“City Connection just poses too many cheap deaths in the player’s direction to really be any fun.”
– from the full review, which you can read here.
The cats are horrifying.
You can be speeding along comfortably, no cop nearby, whitening the roadways, when all of a sudd–CAAAAAAAAT!!
Bonus points for oil, of course. What are we, warmongers? Yes, yes we are.
I am of the opinion that, while super-hard games have their place, many old-school titles could have been improved by making them a tad bit easier. In the case of City Connection, you just honestly have to ask: Why the cats? Why the spikes? Maybe when the players were pumping in quarters to keep playing, keeping lifespans as short as possible made sense, but not at home on the living room floor. Why not lengthen the gameplay sessions a bit, let the player actually experience more of a specific challenge with the police cars? I mean, if all Pac-Man (a far superior game) had were ghosts that could kill the protagonist, why did City Connection need three different kill-capable enemies, especially with fewer escape routes than Pac-Man had to offer? Even if it makes the game easier, why would removing the cats and spikes be a bad thing? How is having fun an awful thing?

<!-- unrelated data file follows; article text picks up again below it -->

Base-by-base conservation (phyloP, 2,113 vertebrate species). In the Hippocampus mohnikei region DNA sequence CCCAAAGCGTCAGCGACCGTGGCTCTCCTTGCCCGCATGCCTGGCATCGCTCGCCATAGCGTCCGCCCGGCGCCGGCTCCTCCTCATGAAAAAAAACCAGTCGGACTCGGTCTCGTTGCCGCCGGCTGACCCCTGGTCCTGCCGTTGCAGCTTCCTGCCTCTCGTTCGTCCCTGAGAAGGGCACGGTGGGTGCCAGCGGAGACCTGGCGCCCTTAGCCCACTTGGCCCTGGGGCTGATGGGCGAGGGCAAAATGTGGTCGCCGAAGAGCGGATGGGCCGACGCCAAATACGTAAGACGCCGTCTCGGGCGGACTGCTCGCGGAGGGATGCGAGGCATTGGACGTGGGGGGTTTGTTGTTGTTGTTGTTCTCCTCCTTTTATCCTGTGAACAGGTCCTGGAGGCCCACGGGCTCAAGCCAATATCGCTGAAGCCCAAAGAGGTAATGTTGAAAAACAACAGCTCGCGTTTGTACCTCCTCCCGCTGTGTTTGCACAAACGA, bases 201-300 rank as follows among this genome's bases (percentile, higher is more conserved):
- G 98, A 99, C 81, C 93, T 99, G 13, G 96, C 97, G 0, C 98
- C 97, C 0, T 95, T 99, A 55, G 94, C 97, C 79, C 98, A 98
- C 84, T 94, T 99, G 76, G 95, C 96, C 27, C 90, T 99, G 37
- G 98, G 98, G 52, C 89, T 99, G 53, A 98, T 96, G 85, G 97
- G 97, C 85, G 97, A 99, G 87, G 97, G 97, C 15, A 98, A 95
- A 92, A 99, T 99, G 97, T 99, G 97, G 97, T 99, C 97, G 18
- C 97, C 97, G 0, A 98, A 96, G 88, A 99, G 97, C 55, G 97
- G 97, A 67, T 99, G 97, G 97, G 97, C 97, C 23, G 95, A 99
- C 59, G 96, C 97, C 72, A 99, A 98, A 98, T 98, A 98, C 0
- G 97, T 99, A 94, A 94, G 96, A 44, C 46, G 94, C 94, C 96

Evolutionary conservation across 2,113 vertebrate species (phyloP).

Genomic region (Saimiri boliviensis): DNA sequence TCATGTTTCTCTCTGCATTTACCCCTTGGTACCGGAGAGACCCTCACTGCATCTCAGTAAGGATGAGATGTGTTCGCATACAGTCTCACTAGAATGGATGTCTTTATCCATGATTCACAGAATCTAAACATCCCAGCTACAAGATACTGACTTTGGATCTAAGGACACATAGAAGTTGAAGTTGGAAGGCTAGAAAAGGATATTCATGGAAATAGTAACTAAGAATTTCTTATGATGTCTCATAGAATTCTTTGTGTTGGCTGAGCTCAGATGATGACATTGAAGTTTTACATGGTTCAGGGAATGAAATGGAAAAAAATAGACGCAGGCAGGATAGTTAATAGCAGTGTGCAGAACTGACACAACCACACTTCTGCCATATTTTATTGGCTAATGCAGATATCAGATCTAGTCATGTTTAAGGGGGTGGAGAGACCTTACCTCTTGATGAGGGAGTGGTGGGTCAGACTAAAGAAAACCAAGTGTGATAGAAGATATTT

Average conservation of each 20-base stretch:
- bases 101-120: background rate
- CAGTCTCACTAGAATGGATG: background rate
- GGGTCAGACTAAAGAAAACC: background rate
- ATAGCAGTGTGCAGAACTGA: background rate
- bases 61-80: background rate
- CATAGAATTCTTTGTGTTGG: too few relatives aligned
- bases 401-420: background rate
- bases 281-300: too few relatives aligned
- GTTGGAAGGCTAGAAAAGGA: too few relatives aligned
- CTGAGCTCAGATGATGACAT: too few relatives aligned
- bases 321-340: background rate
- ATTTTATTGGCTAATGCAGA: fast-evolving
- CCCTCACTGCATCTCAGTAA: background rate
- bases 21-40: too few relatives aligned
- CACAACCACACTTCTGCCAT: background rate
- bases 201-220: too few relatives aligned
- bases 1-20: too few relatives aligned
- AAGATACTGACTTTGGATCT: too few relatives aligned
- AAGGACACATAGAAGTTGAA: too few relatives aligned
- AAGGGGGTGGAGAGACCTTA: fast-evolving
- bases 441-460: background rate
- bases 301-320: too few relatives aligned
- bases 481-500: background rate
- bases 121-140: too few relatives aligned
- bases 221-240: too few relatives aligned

Remember: The foremost metric toward determining a video game’s quality is whether or not the player enjoys the game and how much so. That is The Main Thing. That is It.
And I just don’t think City Connection is much fun. Stupid cats.
Two more observations about City Connection on NES:
1) Apparently, this was the only video game that Axes Art Amuse developed for the NES, although they did further work on the SNES, 3DO, and PS1.
2) By May 1988, when this cartridge debuted on NES, gamers already had such legendary play choices as Contra, Mega Man, and Legend of Zelda, not to mention other fine titles.
Read The Full Review For: Gameplay description, my take on the looks & sound, some conclusions, a couple arcade-game comparative notes.
NES Gameplay Tips for City Connection: Work your way downward. If you see a cat, turn around. Use the ceiling in evasive jumps. Learn how to tightly corner at the very edge of a tier. Do not be afraid to use oil cans.